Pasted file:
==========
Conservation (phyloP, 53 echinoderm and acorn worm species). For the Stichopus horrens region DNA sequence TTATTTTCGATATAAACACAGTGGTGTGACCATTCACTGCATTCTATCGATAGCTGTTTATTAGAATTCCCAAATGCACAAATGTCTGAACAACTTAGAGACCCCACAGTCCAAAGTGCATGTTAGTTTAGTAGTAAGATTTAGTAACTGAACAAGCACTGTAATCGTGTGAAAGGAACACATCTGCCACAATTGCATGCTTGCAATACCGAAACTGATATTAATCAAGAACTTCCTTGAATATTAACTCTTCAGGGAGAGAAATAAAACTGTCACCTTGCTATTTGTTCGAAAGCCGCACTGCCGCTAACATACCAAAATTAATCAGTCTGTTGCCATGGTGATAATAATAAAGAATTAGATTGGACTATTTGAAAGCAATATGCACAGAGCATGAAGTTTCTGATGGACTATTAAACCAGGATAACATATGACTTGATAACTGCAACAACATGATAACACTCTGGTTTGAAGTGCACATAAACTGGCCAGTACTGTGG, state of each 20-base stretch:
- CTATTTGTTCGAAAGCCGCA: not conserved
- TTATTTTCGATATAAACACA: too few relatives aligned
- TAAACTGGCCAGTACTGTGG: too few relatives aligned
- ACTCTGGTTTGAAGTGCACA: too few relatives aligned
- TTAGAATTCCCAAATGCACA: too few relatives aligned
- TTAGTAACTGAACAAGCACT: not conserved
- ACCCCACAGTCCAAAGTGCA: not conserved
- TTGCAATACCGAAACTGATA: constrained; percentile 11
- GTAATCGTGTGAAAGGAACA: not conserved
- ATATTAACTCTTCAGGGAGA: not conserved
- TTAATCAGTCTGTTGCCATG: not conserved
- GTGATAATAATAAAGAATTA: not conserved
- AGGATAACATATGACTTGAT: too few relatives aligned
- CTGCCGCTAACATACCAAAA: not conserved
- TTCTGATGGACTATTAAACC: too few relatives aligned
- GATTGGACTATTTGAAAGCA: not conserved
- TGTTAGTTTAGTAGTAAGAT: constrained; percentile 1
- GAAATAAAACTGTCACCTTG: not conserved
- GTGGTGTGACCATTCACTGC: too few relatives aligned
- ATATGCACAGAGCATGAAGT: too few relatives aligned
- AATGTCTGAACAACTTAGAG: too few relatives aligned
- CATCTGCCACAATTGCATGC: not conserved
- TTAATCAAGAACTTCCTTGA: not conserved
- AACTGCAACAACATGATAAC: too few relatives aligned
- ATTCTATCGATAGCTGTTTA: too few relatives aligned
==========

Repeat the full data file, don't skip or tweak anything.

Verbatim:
Conservation (phyloP, 53 echinoderm and acorn worm species). For the Stichopus horrens region DNA sequence TTATTTTCGATATAAACACAGTGGTGTGACCATTCACTGCATTCTATCGATAGCTGTTTATTAGAATTCCCAAATGCACAAATGTCTGAACAACTTAGAGACCCCACAGTCCAAAGTGCATGTTAGTTTAGTAGTAAGATTTAGTAACTGAACAAGCACTGTAATCGTGTGAAAGGAACACATCTGCCACAATTGCATGCTTGCAATACCGAAACTGATATTAATCAAGAACTTCCTTGAATATTAACTCTTCAGGGAGAGAAATAAAACTGTCACCTTGCTATTTGTTCGAAAGCCGCACTGCCGCTAACATACCAAAATTAATCAGTCTGTTGCCATGGTGATAATAATAAAGAATTAGATTGGACTATTTGAAAGCAATATGCACAGAGCATGAAGTTTCTGATGGACTATTAAACCAGGATAACATATGACTTGATAACTGCAACAACATGATAACACTCTGGTTTGAAGTGCACATAAACTGGCCAGTACTGTGG, state of each 20-base stretch:
- CTATTTGTTCGAAAGCCGCA: not conserved
- TTATTTTCGATATAAACACA: too few relatives aligned
- TAAACTGGCCAGTACTGTGG: too few relatives aligned
- ACTCTGGTTTGAAGTGCACA: too few relatives aligned
- TTAGAATTCCCAAATGCACA: too few relatives aligned
- TTAGTAACTGAACAAGCACT: not conserved
- ACCCCACAGTCCAAAGTGCA: not conserved
- TTGCAATACCGAAACTGATA: constrained; percentile 11
- GTAATCGTGTGAAAGGAACA: not conserved
- ATATTAACTCTTCAGGGAGA: not conserved
- TTAATCAGTCTGTTGCCATG: not conserved
- GTGATAATAATAAAGAATTA: not conserved
- AGGATAACATATGACTTGAT: too few relatives aligned
- CTGCCGCTAACATACCAAAA: not conserved
- TTCTGATGGACTATTAAACC: too few relatives aligned
- GATTGGACTATTTGAAAGCA: not conserved
- TGTTAGTTTAGTAGTAAGAT: constrained; percentile 1
- GAAATAAAACTGTCACCTTG: not conserved
- GTGGTGTGACCATTCACTGC: too few relatives aligned
- ATATGCACAGAGCATGAAGT: too few relatives aligned
- AATGTCTGAACAACTTAGAG: too few relatives aligned
- CATCTGCCACAATTGCATGC: not conserved
- TTAATCAAGAACTTCCTTGA: not conserved
- AACTGCAACAACATGATAAC: too few relatives aligned
- ATTCTATCGATAGCTGTTTA: too few relatives aligned